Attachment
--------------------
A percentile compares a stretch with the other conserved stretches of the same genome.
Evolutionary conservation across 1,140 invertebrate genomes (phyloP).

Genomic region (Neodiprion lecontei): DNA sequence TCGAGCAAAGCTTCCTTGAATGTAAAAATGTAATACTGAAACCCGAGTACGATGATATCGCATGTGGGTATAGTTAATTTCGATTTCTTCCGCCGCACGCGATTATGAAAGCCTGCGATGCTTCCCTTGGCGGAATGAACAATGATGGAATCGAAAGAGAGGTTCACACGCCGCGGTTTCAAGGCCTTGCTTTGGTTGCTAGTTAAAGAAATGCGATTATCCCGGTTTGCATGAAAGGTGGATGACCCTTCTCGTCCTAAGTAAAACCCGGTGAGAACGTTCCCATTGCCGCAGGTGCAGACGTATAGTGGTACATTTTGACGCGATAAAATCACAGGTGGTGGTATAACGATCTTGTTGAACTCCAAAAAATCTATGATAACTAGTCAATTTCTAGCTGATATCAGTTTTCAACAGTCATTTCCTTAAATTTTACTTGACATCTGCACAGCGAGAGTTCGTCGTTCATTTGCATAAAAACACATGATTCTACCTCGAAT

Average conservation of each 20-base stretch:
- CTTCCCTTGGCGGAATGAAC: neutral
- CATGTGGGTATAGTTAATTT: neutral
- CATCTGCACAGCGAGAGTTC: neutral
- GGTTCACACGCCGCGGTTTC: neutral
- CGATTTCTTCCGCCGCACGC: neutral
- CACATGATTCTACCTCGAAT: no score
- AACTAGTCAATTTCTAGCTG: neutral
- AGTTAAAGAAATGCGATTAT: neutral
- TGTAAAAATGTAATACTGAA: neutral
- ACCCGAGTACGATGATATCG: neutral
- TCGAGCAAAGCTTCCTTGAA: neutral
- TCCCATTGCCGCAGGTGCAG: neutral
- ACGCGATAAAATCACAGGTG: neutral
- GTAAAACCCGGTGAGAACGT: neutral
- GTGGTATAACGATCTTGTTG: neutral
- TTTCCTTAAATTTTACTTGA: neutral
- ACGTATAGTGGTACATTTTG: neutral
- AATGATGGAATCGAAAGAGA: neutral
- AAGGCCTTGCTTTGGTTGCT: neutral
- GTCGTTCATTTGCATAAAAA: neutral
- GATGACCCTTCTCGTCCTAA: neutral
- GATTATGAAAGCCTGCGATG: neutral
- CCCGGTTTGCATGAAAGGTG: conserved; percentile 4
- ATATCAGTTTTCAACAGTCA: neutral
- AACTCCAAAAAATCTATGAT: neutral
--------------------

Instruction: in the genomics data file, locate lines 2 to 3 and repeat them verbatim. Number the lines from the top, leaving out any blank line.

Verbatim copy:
Evolutionary conservation across 1,140 invertebrate genomes (phyloP).

Genomic region (Neodiprion lecontei): DNA sequence TCGAGCAAAGCTTCCTTGAATGTAAAAATGTAATACTGAAACCCGAGTACGATGATATCGCATGTGGGTATAGTTAATTTCGATTTCTTCCGCCGCACGCGATTATGAAAGCCTGCGATGCTTCCCTTGGCGGAATGAACAATGATGGAATCGAAAGAGAGGTTCACACGCCGCGGTTTCAAGGCCTTGCTTTGGTTGCTAGTTAAAGAAATGCGATTATCCCGGTTTGCATGAAAGGTGGATGACCCTTCTCGTCCTAAGTAAAACCCGGTGAGAACGTTCCCATTGCCGCAGGTGCAGACGTATAGTGGTACATTTTGACGCGATAAAATCACAGGTGGTGGTATAACGATCTTGTTGAACTCCAAAAAATCTATGATAACTAGTCAATTTCTAGCTGATATCAGTTTTCAACAGTCATTTCCTTAAATTTTACTTGACATCTGCACAGCGAGAGTTCGTCGTTCATTTGCATAAAAACACATGATTCTACCTCGAAT